The Reluctant Fundamentalist
Facts and Figures
Run time: 130 mins
In Theaters: Friday 3rd May 2013
Box Office USA: $0.5M
Box Office Worldwide: $519.5 thousand
Distributed by: IFC Films
Production compaines: Mirabai Films, Doha Film Institute, Cine Mosaic
Contactmusic.com: 3 / 5
Rotten Tomatoes: 53%
Fresh: 49 Rotten: 43
IMDB: 6.9 / 10
The Reluctant Fundamentalist Movie Review
A terrific story is compromised by the demands of commercial filmmaking, adding action-thriller scenes to what should be an introspective drama while distractingly beefing up side-roles for American stars. But at the centre is another superb performance from Riz Ahmed (Four Lions), who again takes a complex, challenging approach to the subject of terrorism.
The narrative is fragmented into flashbacks as Changez (Ahmed) tells his story to an American journalist (Schreiber) in Pakistan while a tense hostage situation swirls all around them. Years earlier, Changez was a high-flying Pakistani student, graduating from Princeton and landing a prestigious job on Wall Street when an executive (Sutherland) recognises his talent. He also has a sexy artist girlfriend (Hudson). But all of this is shaken after the 9/11 attacks, when he is harassed by police and immigration officials. Fundamentally changed, he returns to Lahore to become a lecturer in violent uprisings. But this makes the CIA think that he's become a terrorist himself. Perhaps he has.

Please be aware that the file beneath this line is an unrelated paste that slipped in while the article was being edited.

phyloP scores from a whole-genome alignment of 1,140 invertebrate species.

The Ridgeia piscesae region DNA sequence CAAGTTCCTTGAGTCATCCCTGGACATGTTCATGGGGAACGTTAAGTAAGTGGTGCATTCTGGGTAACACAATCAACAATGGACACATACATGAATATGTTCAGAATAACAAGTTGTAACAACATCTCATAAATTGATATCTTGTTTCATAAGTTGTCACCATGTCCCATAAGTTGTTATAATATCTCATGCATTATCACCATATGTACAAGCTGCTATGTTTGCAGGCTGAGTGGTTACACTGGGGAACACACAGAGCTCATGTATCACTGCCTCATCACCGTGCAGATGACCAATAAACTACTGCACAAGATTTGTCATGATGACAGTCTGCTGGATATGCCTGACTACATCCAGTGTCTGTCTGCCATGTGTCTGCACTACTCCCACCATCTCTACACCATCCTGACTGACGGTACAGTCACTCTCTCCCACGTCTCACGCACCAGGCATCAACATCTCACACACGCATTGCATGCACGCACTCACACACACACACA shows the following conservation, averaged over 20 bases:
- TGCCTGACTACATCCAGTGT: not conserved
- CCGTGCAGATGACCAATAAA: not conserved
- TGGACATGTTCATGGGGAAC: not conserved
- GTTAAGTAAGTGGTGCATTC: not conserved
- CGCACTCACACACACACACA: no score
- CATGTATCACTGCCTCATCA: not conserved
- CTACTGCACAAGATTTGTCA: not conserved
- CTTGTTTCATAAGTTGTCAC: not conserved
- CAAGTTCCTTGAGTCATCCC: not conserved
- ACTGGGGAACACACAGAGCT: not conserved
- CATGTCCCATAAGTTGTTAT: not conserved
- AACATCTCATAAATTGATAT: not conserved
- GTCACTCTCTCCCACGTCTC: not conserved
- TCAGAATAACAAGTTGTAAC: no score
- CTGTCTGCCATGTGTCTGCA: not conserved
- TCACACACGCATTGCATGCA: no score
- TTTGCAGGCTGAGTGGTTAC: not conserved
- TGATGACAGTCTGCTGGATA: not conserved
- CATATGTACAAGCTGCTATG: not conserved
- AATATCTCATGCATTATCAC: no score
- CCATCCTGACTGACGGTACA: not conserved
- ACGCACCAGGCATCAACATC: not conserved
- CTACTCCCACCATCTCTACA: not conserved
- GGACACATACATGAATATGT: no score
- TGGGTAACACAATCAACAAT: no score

The various strands of the story are intriguing, and the actors are all watchable as they add layers to Changez's overall story. But the jumbled structure of the film reduces the narrative to a series of seemingly unrelated scenes. Hudson and Sutherland are solid but add little beyond their characters' stereotypical American reactions to Changez's decisions. The always superb Schreiber is better used as a more shady figure. But other characters vanish just when they get interesting, such as Changez's parents, played by acting legends Puri and Azmi.
Fortunately, Ahmed is so good in the central role that we are gripped by Changez's journey. His internalised performance helps us get under the character's skin, feeling his emotional confusion and understanding his difficult decisions. Yes, the film is a vital, provocative exploration of both the War on Terror and, even more intriguingly, the fragility of the American Dream. And director Nair keeps every scene taut and suggestive while expertly capturing the settings. But the choppy narrative, watered-down casting and some corny plotting (including an unnecessarily explosive finale) leave us little to really think about.